# liu2018: Breaking the Curse of Horizon: Infinite-Horizon Off-Policy Estimation

tags
Reinforcement Learning, Off-Policy
source
paper
authors
Liu, Q., Li, L., Tang, Z., & Zhou, D.
year
2018

The key contribution of this paper is a new approach to estimating the density ratio of two stationary state distributions. This is significant for correcting the data distributions, as we can directly correct both action and state distributions using a single step horizon of IS ratios. This reduces the potential variance of IS style approaches.

Many state-of-the-art off-policy estimation methods are based on IS (as we know). When the trajectory is long, the usual method for applying IS ratios is to take a product across all the IS ratios in a trajectory. This results in a high variance estimator, with increasing variance as the trajectory length increases. They coin this as “the curse of horizon” in off-policy learning.

They instead suggest to apply IS to the average visitation distribution of single steps of state-action pairs, rather than on the whole trajectories.

The background described for an MDP is standard. They assume finite state and action spaces for all the theory, but empirically the methods extend beyond this setting.

They setup the infinite horizon problem, where there is no terminating states in the MDP. $$p_\pi(\cdot)$$ is the distribution of trajectory $$\tau = \{s_t, a_t, r_t\}_{t=0}^{\infty}$$ under policy $$\pi$$. The expected reward combines both the average reward case and typical case as

$R_\pi \triangleq \lim_{T\rightarrow \infty} \mathbb{E}_{\tau \sim p_\pi} [R^T(\tau)]$

where we specify

$R^T(\tau) \triangleq \frac{\sum_{t=0}^T \gamma^t r_t}{\sum_{t=0}^T \gamma^t}$.

The average reward case occurs when $$\gamma = 1$$, and the discounted reward $$0<\gamma<1$$.

They then describe the background for Value functions and Importance sampling. I will forgoe these, as they are straightforward.

The Curse of Horizon

The importance weight $$w_{0:T} = \prod_{t=0}^T \frac{\pi(a_t|s_t)}{\pi_0(a_t|s_t)}$$ is a product of T density ratios, whose variance can grow exponentially with T. While WIS estimators can empirically have reduced variance, the exponential dependence on horizon is unavoidable in general. This is coined the curse of horizon.

## Off-Policy estimation via Stationary State Density Ratio Estimation

They show through a simple example that applying importance weighting on the state space, rather than the trajectory space, can significantly reduce the variance (which seems pretty obvious). This reduces the dependency on the trajectory length. The average visitation distribution is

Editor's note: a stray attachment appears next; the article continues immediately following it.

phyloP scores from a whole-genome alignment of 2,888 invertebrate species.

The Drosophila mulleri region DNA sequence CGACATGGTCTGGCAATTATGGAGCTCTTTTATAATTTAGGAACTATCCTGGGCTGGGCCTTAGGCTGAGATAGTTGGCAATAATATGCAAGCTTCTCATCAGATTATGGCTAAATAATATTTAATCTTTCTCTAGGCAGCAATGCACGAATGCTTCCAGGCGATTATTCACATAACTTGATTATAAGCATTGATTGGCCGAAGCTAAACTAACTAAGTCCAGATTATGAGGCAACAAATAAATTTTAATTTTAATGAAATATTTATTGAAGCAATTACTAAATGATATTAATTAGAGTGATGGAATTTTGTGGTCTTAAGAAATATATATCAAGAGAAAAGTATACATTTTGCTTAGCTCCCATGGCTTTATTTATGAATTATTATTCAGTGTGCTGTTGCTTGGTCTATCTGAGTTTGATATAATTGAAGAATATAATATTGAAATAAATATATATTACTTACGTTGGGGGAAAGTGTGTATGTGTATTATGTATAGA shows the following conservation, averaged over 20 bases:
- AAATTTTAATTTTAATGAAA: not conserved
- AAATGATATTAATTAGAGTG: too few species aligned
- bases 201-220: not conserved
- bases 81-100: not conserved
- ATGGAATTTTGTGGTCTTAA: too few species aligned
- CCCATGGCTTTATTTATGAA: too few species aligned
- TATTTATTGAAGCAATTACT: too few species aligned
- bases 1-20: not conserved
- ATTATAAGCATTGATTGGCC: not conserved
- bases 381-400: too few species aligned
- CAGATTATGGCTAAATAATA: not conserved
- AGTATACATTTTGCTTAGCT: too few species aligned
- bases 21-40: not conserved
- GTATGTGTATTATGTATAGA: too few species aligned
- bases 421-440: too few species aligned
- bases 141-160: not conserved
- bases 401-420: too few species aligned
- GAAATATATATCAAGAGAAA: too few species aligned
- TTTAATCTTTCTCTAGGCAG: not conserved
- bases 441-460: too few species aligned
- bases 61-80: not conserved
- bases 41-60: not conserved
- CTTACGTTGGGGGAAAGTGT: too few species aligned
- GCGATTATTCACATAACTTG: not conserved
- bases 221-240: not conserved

$d_\pi(s) = \lim_{T\rightarrow\infty} \frac{(\sum_{t=0}^T \gamma^t d_{\pi, t}(s))}{\sum_{t=0}^T \gamma^t}$

This can be split into the discounted case $$d_\pi(s) = (1-\gamma)\sum_{t=0}^\infty \gamma^t d_{\pi, t}(s)$$ when $$\gamma \in (0,1)$$; and the average reward case $$d_\pi(s) = lim_{T\rightarrow\infty} \frac{1}{T+1} \sum_{t=0}^T d_{\pi, t}(s)$$.

We can then construct a (weighted-)IS estimator to the desired quantity $$R_\pi$$ with samples obtained from $$d_{\pi_0}(s,a) = d_{\pi_0}(s)\pi_0(a|s)$$.

$\hat{R}_{\pi}=\sum_{i=1}^{m} \sum_{t=0}^{T} w_{t}^{i} r_{t}^{i}, \quad \quad \text { where } \quad w_{t}^{i} :=\frac{\gamma^{t} w_{\pi / \pi_{0}}\left(s_{t}^{i}\right) \beta_{\pi / \pi_{0}}\left(a_{t}^{i} | s_{t}^{i}\right)}{\sum_{t^{\prime}, i^{\prime}} \gamma^{t} w_{\pi / \pi_{0}}\left(s_{t^{\prime}}^{i^\prime}\right) \beta_{\pi / \pi_{0}}\left(a_{t^{\prime}}^{i^\prime} | s_{t^{\prime}}^{i^{\prime}}\right)}$

This estimator works in the space of $$(s,a)$$ instead of trajectories, potentially having a significant impact on the variance of the estimator.

While this estimator falls from the prior discussion rapidly, the task of estimating the stationary distributions (or their ratio) is still of concern.

They show the stationary ratio can be estimated with the following loss function in the discounted case

$L(w, f)=\gamma \mathbb{E}_{\left(s, a, s^{\prime}\right) \sim d_{\pi_{0}}}\left[\Delta\left(w ; s, a, s^{\prime}\right) f\left(s^{\prime}\right)\right]+(1-\gamma) \mathbb{E}_{s \sim d_{0}}[(1-w(s)) f(s)]$

They show through theorem 4 that $$w(s) = w_{\pi/\pi_0}(s)$$ if and only if $$L(w, f) = 0$$. So minimizing this objective will lead to a good estimation of the density ratio. When $$\gamma=1$$ this reduces to their prescribed average reward case, which only guarantees $$w(s) \propto w_{\pi/\pi_0}(s)$$. Thy then provide some more guarantees to the estimator, even providing theoretical bounds.

## Experiments

### Taxi Environment

This is a relatively classic domain for off-policy control type algorithms, where the goal is to pick up or drop off passengers. This is simulated in a simple 2D grid world. They extend the domain to be continuous. They test their algorithm using a policy learned through Q-learning over 1000 iterations and another policy which was learned after 950 transitions.

• QUESTION: How off-policy is this actually? For policy evaluation we want arbitrarily distant policies. How do we create a study of this nature?

Results: their method does the best

### Pendulum

They follow a similar methodology as above. Their results are relatively similar…

### SUMO

This is an open-source traffic simulator, with predefined interfaces. The domain seems pretty simple. The goal is to reduce traffic congestion by controlling the traffic light.